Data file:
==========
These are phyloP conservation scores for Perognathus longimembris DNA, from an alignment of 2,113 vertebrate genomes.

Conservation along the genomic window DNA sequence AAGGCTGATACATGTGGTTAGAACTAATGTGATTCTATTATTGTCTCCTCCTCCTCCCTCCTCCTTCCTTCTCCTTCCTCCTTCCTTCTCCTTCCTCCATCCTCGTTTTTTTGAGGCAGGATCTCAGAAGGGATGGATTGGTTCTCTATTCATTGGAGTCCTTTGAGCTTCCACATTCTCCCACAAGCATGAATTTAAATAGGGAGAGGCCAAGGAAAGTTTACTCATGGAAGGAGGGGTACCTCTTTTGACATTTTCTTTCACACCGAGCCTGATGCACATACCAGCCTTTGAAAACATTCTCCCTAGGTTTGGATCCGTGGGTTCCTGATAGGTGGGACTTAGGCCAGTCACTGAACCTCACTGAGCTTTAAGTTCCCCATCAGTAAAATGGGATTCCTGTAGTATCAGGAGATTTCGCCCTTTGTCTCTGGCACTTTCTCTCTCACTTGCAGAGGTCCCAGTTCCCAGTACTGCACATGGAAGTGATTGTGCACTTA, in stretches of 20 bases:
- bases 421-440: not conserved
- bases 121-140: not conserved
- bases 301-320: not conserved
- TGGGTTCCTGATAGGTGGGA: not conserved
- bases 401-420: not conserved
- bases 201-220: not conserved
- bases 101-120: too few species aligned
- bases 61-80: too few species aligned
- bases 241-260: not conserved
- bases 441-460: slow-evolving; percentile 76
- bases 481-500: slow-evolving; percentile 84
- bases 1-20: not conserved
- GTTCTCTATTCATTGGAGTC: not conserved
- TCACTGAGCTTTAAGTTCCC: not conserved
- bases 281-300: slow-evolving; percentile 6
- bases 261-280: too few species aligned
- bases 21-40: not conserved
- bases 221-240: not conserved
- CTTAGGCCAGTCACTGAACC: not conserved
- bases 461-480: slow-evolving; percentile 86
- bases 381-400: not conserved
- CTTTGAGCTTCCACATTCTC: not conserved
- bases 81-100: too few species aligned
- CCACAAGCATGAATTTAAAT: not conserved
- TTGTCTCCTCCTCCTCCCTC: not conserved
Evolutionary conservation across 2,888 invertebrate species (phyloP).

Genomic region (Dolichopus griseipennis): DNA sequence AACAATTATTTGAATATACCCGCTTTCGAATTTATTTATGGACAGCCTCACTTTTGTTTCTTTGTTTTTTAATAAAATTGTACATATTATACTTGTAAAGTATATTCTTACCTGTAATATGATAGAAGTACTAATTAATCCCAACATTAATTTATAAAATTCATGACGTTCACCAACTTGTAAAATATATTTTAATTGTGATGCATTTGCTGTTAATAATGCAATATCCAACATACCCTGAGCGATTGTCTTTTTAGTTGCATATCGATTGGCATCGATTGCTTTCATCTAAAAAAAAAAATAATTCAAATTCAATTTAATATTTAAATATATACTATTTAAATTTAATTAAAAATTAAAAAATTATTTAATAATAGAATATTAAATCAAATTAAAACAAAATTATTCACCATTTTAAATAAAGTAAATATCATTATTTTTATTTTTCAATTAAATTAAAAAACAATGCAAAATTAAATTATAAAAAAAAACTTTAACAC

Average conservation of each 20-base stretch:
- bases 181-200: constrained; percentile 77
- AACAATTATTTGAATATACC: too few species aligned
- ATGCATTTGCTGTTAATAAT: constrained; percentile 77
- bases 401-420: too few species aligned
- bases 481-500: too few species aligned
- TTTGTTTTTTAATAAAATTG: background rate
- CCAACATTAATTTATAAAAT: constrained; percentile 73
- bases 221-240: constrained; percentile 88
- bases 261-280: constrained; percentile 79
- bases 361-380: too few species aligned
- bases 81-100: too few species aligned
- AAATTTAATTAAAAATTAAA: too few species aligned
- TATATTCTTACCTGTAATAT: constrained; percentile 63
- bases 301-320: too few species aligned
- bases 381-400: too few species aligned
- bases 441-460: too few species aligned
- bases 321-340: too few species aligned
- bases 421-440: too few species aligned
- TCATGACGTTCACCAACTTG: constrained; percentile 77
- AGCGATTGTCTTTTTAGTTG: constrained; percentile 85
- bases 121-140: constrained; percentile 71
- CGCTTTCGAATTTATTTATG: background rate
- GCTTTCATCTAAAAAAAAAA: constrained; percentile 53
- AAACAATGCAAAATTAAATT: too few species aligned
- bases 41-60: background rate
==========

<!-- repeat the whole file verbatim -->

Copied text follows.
These are phyloP conservation scores for Perognathus longimembris DNA, from an alignment of 2,113 vertebrate genomes.

Conservation along the genomic window DNA sequence AAGGCTGATACATGTGGTTAGAACTAATGTGATTCTATTATTGTCTCCTCCTCCTCCCTCCTCCTTCCTTCTCCTTCCTCCTTCCTTCTCCTTCCTCCATCCTCGTTTTTTTGAGGCAGGATCTCAGAAGGGATGGATTGGTTCTCTATTCATTGGAGTCCTTTGAGCTTCCACATTCTCCCACAAGCATGAATTTAAATAGGGAGAGGCCAAGGAAAGTTTACTCATGGAAGGAGGGGTACCTCTTTTGACATTTTCTTTCACACCGAGCCTGATGCACATACCAGCCTTTGAAAACATTCTCCCTAGGTTTGGATCCGTGGGTTCCTGATAGGTGGGACTTAGGCCAGTCACTGAACCTCACTGAGCTTTAAGTTCCCCATCAGTAAAATGGGATTCCTGTAGTATCAGGAGATTTCGCCCTTTGTCTCTGGCACTTTCTCTCTCACTTGCAGAGGTCCCAGTTCCCAGTACTGCACATGGAAGTGATTGTGCACTTA, in stretches of 20 bases:
- bases 421-440: not conserved
- bases 121-140: not conserved
- bases 301-320: not conserved
- TGGGTTCCTGATAGGTGGGA: not conserved
- bases 401-420: not conserved
- bases 201-220: not conserved
- bases 101-120: too few species aligned
- bases 61-80: too few species aligned
- bases 241-260: not conserved
- bases 441-460: slow-evolving; percentile 76
- bases 481-500: slow-evolving; percentile 84
- bases 1-20: not conserved
- GTTCTCTATTCATTGGAGTC: not conserved
- TCACTGAGCTTTAAGTTCCC: not conserved
- bases 281-300: slow-evolving; percentile 6
- bases 261-280: too few species aligned
- bases 21-40: not conserved
- bases 221-240: not conserved
- CTTAGGCCAGTCACTGAACC: not conserved
- bases 461-480: slow-evolving; percentile 86
- bases 381-400: not conserved
- CTTTGAGCTTCCACATTCTC: not conserved
- bases 81-100: too few species aligned
- CCACAAGCATGAATTTAAAT: not conserved
- TTGTCTCCTCCTCCTCCCTC: not conserved
Evolutionary conservation across 2,888 invertebrate species (phyloP).

Genomic region (Dolichopus griseipennis): DNA sequence AACAATTATTTGAATATACCCGCTTTCGAATTTATTTATGGACAGCCTCACTTTTGTTTCTTTGTTTTTTAATAAAATTGTACATATTATACTTGTAAAGTATATTCTTACCTGTAATATGATAGAAGTACTAATTAATCCCAACATTAATTTATAAAATTCATGACGTTCACCAACTTGTAAAATATATTTTAATTGTGATGCATTTGCTGTTAATAATGCAATATCCAACATACCCTGAGCGATTGTCTTTTTAGTTGCATATCGATTGGCATCGATTGCTTTCATCTAAAAAAAAAAATAATTCAAATTCAATTTAATATTTAAATATATACTATTTAAATTTAATTAAAAATTAAAAAATTATTTAATAATAGAATATTAAATCAAATTAAAACAAAATTATTCACCATTTTAAATAAAGTAAATATCATTATTTTTATTTTTCAATTAAATTAAAAAACAATGCAAAATTAAATTATAAAAAAAAACTTTAACAC

Average conservation of each 20-base stretch:
- bases 181-200: constrained; percentile 77
- AACAATTATTTGAATATACC: too few species aligned
- ATGCATTTGCTGTTAATAAT: constrained; percentile 77
- bases 401-420: too few species aligned
- bases 481-500: too few species aligned
- TTTGTTTTTTAATAAAATTG: background rate
- CCAACATTAATTTATAAAAT: constrained; percentile 73
- bases 221-240: constrained; percentile 88
- bases 261-280: constrained; percentile 79
- bases 361-380: too few species aligned
- bases 81-100: too few species aligned
- AAATTTAATTAAAAATTAAA: too few species aligned
- TATATTCTTACCTGTAATAT: constrained; percentile 63
- bases 301-320: too few species aligned
- bases 381-400: too few species aligned
- bases 441-460: too few species aligned
- bases 321-340: too few species aligned
- bases 421-440: too few species aligned
- TCATGACGTTCACCAACTTG: constrained; percentile 77
- AGCGATTGTCTTTTTAGTTG: constrained; percentile 85
- bases 121-140: constrained; percentile 71
- CGCTTTCGAATTTATTTATG: background rate
- GCTTTCATCTAAAAAAAAAA: constrained; percentile 53
- AAACAATGCAAAATTAAATT: too few species aligned
- bases 41-60: background rate